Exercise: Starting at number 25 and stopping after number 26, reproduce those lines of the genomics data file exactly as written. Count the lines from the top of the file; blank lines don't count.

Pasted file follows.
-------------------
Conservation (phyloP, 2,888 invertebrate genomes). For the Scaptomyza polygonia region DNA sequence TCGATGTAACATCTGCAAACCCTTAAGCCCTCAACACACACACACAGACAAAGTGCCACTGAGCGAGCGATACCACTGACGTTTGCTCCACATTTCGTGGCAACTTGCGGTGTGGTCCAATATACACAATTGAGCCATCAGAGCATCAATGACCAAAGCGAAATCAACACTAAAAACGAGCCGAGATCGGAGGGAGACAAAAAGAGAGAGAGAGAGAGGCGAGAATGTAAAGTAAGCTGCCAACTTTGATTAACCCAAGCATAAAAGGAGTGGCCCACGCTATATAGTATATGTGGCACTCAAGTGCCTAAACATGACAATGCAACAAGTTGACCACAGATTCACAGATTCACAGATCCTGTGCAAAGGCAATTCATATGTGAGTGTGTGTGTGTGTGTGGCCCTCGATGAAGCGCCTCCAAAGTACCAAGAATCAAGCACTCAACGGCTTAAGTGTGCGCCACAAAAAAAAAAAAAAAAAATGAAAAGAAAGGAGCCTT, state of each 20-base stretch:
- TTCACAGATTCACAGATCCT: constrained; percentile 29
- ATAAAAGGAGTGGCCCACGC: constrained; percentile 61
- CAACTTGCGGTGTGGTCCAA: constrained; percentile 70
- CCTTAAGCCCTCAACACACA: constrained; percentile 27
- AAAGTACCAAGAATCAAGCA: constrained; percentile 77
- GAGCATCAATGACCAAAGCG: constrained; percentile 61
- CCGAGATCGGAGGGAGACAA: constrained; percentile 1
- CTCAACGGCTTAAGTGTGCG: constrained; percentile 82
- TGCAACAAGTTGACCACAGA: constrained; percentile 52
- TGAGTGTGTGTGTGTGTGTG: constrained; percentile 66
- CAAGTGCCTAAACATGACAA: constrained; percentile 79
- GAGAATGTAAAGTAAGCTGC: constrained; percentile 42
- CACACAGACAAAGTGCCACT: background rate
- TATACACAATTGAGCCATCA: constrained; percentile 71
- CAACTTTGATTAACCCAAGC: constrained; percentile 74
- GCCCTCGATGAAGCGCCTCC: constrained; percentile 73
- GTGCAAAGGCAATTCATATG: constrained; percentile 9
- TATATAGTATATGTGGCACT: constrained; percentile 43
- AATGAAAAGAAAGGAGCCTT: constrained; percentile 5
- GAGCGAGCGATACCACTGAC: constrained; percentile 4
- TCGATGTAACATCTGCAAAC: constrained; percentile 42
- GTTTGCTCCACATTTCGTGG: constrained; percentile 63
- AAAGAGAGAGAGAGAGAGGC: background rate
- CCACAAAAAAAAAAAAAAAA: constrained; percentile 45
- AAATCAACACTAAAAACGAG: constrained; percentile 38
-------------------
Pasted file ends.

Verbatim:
- CCACAAAAAAAAAAAAAAAA: constrained; percentile 45
- AAATCAACACTAAAAACGAG: constrained; percentile 38